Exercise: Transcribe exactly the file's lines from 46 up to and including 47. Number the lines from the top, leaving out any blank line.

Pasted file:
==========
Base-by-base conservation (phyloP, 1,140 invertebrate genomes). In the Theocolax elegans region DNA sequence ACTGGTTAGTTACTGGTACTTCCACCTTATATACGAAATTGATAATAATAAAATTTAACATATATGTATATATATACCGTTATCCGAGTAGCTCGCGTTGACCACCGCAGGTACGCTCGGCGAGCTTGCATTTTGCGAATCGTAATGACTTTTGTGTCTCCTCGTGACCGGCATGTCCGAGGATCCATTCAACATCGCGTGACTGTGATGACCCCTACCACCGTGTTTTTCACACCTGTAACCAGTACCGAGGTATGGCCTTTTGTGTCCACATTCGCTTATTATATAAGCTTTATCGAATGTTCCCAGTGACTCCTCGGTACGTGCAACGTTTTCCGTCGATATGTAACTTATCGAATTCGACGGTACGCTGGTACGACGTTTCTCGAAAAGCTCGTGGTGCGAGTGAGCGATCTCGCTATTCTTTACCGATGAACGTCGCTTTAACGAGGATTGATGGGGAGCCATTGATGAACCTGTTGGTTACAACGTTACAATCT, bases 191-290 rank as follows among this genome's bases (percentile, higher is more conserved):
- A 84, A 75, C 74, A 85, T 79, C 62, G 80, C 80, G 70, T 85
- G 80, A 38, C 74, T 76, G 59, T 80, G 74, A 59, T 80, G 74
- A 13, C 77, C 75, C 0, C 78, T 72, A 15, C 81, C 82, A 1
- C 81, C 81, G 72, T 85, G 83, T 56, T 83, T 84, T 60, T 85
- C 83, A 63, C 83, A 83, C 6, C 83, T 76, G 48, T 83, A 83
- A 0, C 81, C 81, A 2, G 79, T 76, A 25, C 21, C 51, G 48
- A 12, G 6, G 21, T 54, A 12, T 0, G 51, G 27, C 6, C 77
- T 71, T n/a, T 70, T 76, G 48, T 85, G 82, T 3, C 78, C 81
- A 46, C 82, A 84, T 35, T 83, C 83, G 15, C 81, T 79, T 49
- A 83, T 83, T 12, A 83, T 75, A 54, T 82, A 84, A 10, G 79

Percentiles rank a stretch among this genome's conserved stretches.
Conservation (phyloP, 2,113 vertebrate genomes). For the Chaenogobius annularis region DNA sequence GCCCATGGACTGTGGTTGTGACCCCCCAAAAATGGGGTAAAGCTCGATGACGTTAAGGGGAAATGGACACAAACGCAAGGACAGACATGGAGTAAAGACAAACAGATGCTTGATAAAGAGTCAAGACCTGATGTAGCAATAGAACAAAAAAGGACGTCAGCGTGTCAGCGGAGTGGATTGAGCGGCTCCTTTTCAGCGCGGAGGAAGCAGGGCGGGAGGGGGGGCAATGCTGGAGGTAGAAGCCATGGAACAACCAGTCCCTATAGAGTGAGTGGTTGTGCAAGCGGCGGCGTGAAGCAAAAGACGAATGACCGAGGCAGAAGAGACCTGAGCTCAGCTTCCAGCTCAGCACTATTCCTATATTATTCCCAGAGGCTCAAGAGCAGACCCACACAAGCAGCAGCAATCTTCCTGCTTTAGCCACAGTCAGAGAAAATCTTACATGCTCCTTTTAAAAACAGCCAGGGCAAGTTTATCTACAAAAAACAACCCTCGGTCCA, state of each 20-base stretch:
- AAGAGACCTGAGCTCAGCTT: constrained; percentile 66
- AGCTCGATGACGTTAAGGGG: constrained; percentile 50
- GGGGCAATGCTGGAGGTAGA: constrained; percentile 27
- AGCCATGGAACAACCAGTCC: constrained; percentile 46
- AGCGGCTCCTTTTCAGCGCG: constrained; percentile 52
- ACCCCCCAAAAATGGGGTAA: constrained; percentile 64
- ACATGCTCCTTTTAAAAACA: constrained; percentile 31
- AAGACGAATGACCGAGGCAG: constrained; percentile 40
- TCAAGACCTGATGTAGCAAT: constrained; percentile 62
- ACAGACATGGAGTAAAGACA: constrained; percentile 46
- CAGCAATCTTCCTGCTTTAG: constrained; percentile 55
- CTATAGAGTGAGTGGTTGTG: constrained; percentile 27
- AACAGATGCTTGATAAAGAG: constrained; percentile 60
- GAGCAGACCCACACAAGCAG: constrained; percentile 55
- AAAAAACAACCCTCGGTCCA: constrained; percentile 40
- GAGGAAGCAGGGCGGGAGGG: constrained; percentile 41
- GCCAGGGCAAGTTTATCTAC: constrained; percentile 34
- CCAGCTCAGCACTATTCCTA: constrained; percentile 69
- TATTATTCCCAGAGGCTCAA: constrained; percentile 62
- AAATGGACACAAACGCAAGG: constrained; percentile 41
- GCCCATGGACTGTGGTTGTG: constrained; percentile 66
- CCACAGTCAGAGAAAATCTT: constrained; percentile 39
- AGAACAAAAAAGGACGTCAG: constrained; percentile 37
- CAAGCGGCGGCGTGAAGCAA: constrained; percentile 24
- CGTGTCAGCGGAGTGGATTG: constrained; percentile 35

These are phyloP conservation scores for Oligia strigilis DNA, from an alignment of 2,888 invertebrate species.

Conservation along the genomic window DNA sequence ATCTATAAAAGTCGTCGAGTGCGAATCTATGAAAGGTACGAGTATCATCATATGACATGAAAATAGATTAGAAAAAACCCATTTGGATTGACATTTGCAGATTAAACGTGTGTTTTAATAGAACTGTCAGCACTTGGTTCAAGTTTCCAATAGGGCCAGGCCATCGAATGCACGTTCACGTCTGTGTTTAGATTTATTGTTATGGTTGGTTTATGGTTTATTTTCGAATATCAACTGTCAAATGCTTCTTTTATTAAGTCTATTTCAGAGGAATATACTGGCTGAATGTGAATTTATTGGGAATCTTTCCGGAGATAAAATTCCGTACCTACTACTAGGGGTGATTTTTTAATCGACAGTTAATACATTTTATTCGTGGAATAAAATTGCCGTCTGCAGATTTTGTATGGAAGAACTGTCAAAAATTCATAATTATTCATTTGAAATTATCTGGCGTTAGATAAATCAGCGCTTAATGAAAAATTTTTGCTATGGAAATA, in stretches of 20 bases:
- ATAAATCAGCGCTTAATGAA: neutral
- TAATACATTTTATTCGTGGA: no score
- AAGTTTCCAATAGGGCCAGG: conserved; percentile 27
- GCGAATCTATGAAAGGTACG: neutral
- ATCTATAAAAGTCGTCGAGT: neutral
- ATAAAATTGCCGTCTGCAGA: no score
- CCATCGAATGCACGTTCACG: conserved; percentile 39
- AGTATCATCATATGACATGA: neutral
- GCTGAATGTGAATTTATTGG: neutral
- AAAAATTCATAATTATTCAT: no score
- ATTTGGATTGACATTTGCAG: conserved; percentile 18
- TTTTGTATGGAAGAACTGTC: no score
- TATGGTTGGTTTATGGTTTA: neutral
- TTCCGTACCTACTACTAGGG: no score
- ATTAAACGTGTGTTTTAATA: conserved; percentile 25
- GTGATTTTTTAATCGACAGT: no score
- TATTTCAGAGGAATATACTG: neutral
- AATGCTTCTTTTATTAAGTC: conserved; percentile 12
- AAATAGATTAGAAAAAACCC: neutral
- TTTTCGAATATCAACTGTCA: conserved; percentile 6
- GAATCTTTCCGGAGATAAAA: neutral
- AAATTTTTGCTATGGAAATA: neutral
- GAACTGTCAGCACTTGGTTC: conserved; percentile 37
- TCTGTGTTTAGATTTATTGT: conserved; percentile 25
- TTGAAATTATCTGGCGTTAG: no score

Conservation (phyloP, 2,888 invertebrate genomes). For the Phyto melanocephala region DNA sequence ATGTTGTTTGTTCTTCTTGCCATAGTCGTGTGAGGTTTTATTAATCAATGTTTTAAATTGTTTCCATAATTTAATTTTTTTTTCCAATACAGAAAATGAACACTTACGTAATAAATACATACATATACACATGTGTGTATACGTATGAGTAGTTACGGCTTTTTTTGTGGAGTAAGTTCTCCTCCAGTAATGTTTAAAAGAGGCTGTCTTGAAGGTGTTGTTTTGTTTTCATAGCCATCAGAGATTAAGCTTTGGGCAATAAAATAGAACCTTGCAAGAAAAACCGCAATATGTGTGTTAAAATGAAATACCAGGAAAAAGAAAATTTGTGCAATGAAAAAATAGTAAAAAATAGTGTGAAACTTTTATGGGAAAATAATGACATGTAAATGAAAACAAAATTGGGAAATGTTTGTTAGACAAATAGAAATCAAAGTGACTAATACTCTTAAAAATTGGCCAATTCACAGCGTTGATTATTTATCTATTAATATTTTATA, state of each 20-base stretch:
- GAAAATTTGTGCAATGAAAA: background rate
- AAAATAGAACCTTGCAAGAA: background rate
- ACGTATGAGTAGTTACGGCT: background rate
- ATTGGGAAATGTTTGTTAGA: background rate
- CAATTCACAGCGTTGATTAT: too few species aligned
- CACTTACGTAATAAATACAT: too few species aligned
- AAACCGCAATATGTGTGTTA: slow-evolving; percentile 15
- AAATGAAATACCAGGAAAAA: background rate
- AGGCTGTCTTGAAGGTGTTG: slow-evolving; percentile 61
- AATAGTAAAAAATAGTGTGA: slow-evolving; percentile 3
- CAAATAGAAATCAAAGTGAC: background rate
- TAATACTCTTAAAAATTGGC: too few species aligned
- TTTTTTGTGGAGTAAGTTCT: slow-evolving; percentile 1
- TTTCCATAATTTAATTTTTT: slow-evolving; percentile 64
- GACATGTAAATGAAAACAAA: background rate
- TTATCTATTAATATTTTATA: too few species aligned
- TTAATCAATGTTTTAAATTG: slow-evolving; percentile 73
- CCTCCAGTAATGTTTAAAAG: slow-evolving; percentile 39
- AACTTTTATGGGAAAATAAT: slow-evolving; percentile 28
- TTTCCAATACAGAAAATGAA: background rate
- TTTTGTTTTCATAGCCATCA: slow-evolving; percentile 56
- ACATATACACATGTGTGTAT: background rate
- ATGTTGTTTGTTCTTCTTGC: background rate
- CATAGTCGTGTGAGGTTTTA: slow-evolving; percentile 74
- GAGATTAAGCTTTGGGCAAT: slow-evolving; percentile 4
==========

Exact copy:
- ATAAAATTGCCGTCTGCAGA: no score
- CCATCGAATGCACGTTCACG: conserved; percentile 39